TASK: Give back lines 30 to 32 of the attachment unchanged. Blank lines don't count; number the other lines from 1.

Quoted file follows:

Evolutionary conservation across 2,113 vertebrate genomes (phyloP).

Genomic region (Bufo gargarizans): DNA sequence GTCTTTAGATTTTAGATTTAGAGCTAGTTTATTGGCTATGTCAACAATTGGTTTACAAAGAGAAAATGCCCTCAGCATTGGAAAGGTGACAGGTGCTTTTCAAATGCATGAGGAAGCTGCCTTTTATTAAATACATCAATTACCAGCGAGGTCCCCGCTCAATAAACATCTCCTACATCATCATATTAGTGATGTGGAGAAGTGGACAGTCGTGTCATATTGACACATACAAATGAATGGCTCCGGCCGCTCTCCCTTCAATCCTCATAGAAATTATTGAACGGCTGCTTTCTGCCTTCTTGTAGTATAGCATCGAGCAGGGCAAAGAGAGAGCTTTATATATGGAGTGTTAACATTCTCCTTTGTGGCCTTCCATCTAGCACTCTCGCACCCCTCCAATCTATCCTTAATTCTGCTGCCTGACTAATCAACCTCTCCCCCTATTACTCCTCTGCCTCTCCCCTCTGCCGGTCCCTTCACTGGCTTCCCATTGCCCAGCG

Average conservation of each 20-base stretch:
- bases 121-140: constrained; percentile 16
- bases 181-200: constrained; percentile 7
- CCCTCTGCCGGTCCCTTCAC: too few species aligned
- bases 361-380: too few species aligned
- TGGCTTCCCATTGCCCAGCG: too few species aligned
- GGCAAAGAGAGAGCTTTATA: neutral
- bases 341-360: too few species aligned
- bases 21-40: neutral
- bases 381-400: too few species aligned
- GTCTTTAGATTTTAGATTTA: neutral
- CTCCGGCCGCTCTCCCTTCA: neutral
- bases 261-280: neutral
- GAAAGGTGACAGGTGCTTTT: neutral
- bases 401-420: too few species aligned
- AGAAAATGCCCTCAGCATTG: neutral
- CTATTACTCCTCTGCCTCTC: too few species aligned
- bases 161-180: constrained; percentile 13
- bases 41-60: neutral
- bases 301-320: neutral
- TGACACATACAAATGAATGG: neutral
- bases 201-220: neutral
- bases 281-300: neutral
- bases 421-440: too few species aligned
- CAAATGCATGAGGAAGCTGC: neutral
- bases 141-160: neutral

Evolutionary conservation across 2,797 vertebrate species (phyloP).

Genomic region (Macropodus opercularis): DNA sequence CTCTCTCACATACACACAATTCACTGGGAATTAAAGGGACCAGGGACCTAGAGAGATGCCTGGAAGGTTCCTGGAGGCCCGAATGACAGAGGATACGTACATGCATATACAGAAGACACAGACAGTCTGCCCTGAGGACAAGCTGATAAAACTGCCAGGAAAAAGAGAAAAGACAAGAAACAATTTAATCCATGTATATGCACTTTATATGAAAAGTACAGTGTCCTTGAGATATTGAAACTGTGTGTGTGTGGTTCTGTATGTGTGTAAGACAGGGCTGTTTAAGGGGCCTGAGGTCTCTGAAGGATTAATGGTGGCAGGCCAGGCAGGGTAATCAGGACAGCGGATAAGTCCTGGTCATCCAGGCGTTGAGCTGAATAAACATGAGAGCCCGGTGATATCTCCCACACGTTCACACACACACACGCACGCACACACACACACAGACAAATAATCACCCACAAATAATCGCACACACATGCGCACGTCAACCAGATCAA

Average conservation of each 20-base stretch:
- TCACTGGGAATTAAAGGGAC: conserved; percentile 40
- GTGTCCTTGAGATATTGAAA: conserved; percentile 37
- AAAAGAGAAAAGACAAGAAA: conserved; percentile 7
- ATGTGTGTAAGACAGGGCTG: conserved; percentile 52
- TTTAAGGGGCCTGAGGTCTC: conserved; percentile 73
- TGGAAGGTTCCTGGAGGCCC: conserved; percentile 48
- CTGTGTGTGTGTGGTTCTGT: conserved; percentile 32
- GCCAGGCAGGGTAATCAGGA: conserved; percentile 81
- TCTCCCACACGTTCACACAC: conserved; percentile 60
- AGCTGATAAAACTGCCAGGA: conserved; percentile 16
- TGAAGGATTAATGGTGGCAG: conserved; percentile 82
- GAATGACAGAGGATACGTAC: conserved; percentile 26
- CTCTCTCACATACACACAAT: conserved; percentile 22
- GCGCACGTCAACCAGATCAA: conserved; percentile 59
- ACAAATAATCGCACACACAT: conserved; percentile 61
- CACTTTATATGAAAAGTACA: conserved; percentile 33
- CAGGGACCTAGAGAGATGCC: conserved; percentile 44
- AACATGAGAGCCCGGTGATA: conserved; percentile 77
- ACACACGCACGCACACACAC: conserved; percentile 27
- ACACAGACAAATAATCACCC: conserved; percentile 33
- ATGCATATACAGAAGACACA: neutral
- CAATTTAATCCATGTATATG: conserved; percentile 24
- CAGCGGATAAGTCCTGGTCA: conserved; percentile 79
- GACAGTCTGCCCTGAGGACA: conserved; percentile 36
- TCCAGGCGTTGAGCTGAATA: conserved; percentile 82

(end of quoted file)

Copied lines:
Genomic region (Macropodus opercularis): DNA sequence CTCTCTCACATACACACAATTCACTGGGAATTAAAGGGACCAGGGACCTAGAGAGATGCCTGGAAGGTTCCTGGAGGCCCGAATGACAGAGGATACGTACATGCATATACAGAAGACACAGACAGTCTGCCCTGAGGACAAGCTGATAAAACTGCCAGGAAAAAGAGAAAAGACAAGAAACAATTTAATCCATGTATATGCACTTTATATGAAAAGTACAGTGTCCTTGAGATATTGAAACTGTGTGTGTGTGGTTCTGTATGTGTGTAAGACAGGGCTGTTTAAGGGGCCTGAGGTCTCTGAAGGATTAATGGTGGCAGGCCAGGCAGGGTAATCAGGACAGCGGATAAGTCCTGGTCATCCAGGCGTTGAGCTGAATAAACATGAGAGCCCGGTGATATCTCCCACACGTTCACACACACACACGCACGCACACACACACACAGACAAATAATCACCCACAAATAATCGCACACACATGCGCACGTCAACCAGATCAA

Average conservation of each 20-base stretch:
- TCACTGGGAATTAAAGGGAC: conserved; percentile 40